Ophthalmic surgery 01/1995; 26(2):145-52. DOI:10.1097/00002341-199712000-00015
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    ABSTRACT: The giant-pulse Neodymium:YAG laser, a recently developed laser source, delivers up to 200 W of peak power at pulse widths of 20 or 40 msec. The instrument can create a sclerostomy with minimal surrounding damage and, consequently, relatively little postsurgical inflammation and scarring. We tested its efficacy in performing ab-externo sclerostomy in 10 adult pigmented rabbits and in five patients with end-stage glaucoma. All of the animal eyes were hypotonus immediately after the procedure. However, the intraocular pressure increased gradually, and by the third day, returned to presurgical levels in all of the eyes. All five of the glaucoma patients treated had patent sclerostomies following the procedure. They all had early hypotony, but after 3 months, four of the five sclerostomies apparently failed. The giant-pulse Nd:YAG laser appears useful for performing sclerostomy, but modifications are needed to solve the problems of early hypotony and late closure of the fistulula.
    Ophthalmic surgery 01/1995; 26(1):68-72.
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    ABSTRACT: Results of penetrating keratoplasty in 443 eyes of 439 patients of active infective corneal ulcers, from a period of 10 years, were analyzed. All these eyes were proven refractory to maximal medical therapy for extended periods of time, in some cases more than 6 weeks. As the surgery was performed during the active stage, the outcome was not favorable functionally. Clinical cure was obtained, however, by therapeutic penetrating keratoplasty in all but 27 of these eyes. Of unsuccessful cases, 16 could be saved with additional medical therapy, two led to phthisis bulbi, and nine required repeat therapeutic penetrating keratoplasty. Complications encountered included disturbances in intraocular dynamics such as extrusion of the lens and vitreous during surgery, secondary rise of intraocular pressure leading to damage of the optic nerve, loss of the eye due to above factors, and reinfection. The anatomical success achieved was 97% with graft clarity of 2+ or more in 39% of eyes. Useful vision, ie, better than or equal to 6/60, was possible in 33% of eyes. Thus, therapeutic keratoplasty in refractory corneal ulcer still has scope in a Third-World country.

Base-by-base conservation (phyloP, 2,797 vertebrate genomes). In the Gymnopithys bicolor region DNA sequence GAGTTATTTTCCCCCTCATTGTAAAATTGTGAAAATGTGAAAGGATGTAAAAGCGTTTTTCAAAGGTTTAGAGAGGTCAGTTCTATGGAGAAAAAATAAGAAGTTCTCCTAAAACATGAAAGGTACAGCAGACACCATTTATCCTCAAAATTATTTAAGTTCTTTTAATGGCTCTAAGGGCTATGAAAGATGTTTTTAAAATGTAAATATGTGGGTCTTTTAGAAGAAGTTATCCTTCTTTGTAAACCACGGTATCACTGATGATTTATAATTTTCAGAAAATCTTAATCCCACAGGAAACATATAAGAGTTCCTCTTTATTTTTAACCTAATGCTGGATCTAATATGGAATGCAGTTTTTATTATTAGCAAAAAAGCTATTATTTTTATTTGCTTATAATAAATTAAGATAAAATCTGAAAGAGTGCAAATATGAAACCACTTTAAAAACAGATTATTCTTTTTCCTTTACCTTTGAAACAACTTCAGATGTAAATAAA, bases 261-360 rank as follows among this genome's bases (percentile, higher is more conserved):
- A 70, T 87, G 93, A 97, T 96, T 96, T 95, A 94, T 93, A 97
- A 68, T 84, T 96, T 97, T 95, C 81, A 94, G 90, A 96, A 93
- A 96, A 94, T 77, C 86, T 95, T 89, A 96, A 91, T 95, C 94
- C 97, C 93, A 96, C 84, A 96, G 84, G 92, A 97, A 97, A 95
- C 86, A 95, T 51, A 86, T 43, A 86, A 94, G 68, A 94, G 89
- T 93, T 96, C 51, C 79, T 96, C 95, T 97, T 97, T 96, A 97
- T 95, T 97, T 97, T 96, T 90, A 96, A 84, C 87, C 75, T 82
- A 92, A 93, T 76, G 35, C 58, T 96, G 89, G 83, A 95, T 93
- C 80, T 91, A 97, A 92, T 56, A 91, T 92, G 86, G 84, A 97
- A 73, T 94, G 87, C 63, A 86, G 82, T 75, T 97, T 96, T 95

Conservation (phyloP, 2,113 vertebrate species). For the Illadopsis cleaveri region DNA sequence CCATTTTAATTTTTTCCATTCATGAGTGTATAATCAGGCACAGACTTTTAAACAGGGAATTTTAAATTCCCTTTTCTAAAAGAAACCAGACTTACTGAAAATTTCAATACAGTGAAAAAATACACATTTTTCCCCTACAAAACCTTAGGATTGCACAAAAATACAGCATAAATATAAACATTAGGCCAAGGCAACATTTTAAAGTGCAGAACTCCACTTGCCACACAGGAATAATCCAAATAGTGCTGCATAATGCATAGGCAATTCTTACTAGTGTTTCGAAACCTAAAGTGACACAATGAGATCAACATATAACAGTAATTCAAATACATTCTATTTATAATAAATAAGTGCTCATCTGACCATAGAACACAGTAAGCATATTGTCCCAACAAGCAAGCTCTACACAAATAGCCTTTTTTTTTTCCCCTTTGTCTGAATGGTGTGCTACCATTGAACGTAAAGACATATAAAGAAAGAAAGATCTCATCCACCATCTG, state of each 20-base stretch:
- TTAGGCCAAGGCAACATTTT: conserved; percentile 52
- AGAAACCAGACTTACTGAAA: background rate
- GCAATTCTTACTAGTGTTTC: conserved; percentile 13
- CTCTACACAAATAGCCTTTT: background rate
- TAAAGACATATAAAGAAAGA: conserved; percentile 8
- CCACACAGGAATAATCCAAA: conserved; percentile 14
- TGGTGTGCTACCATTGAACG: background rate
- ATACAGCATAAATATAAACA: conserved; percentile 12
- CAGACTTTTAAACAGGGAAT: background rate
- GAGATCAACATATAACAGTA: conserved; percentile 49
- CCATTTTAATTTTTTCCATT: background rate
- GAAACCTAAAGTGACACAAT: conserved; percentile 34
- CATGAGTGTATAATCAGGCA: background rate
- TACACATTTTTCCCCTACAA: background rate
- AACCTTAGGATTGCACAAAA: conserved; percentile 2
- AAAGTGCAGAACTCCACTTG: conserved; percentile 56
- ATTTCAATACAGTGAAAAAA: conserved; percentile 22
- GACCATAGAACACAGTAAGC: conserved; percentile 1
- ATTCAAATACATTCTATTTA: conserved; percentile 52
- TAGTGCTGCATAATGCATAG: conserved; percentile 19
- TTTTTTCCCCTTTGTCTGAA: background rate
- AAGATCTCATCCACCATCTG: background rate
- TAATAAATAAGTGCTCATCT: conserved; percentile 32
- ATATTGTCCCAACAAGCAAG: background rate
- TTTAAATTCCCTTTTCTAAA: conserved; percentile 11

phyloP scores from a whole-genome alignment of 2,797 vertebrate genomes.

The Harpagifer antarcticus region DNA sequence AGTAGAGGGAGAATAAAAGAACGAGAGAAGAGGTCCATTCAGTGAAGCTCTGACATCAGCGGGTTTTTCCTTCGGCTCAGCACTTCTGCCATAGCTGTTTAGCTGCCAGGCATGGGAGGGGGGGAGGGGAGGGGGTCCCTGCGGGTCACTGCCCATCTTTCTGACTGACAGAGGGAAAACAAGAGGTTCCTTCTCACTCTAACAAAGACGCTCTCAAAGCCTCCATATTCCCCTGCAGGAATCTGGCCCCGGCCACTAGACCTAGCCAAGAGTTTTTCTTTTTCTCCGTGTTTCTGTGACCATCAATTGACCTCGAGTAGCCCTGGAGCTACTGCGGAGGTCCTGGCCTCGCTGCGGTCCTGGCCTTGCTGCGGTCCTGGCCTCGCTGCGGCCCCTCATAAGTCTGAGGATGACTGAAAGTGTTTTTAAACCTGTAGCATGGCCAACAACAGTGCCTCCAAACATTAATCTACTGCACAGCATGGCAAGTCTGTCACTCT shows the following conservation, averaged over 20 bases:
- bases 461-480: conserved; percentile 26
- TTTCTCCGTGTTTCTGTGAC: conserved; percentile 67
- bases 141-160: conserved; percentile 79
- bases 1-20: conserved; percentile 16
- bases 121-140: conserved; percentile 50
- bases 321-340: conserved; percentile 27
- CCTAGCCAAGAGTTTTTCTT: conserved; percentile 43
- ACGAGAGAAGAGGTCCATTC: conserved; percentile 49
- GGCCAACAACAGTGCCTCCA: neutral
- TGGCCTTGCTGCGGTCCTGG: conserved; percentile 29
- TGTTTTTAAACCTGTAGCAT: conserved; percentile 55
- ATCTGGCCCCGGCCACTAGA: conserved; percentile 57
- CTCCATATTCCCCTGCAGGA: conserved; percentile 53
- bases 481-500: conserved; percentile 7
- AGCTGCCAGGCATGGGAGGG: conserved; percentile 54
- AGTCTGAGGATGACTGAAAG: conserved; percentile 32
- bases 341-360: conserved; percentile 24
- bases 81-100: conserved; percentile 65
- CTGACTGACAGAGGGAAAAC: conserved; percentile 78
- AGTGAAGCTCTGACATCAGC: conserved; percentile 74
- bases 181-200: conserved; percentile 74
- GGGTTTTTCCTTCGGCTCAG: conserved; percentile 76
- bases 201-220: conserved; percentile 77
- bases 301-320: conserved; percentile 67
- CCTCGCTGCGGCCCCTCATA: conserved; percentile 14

Ophthalmic surgery 01/1995; 26(4):325-9.
  • Ophthalmic surgery 01/1995; 26(2):170.
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    ABSTRACT: Anterior synechiae that develop following keratoplasty may induce immunological graft rejection or graft failure. Current surgical techniques designed to remove the synechiae early on are quite cumbersome. We describe a simple technique of anterior synechiolysis, performed 1 to 4 weeks postoperatively, using a bent 26-gauge needle, that proved safe and effective in seven cases. The only complication was a hyphema in one case. None of the synechiae had recurred at the final follow up at 3 months.
    Ophthalmic surgery 01/1995; 26(3):264-6.
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    ABSTRACT: We describe two cases in which a new retinotomy technique is used to remove subretinal neovascular membranes. The direction and location of the retinotomy are of ultimate importance in prevention of damage to retinal nerve fibers and the corresponding visual field loss. The retinotomy is made with an angled 20-gauge needle in nondiathermized retina. The direction of the retinotomy is parallel to the nerve fiber layer and located over the subretinal neovascular membrane. No laser retinopexy was necessary after removal of the subretinal neovascular membrane.
    Ophthalmic surgery 01/1995; 26(4):330-3.
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    ABSTRACT: We investigated the use of tissue plasminogen activator (t-PA) as an adjunct to the surgical removal of subfoveal choroidal neovascular membranes. t-PA in a concentration of 6 micrograms/0.1 cc dissolved the fibrin rim surrounding recent subfoveal membranes but was less effective on more mature lesions. t-PA may be a useful intraoperative tool to limit the damage to surrounding structures during the surgical excision of recent subfoveal choroidal neovascular membranes with surrounding fibrin rims.
    Ophthalmic surgery 01/1995; 26(4):374-6.
  • Ophthalmic surgery 01/1995; 26(1):88.
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    ABSTRACT: This single-injection, peribulbar technique provides a painless and efficacious block without the need for intravenous supplements. One hundred consecutive patients achieved lid akinesia and complete akinesia and anesthesia of the globe by the transconjunctival route. Only 1% needed a supplemental injection, and complications were minor and infrequent.
    Ophthalmic surgery 01/1995; 26(3):200-4.
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    ABSTRACT: Tissue adhesive are commonly used in ophthalmology to seal small corneal perforations. We report a case of inadvertent instillation of cyanoacrylate adhesive (Histoacryl) in the anterior chamber resulting in polymerization of the glue on the corneal endothelial surface, with iridocorneal and iridolenticular adhesion.
    Ophthalmic surgery 01/1995; 26(3):256-8.
  • Ophthalmic surgery 01/1995; 26(4):383-4.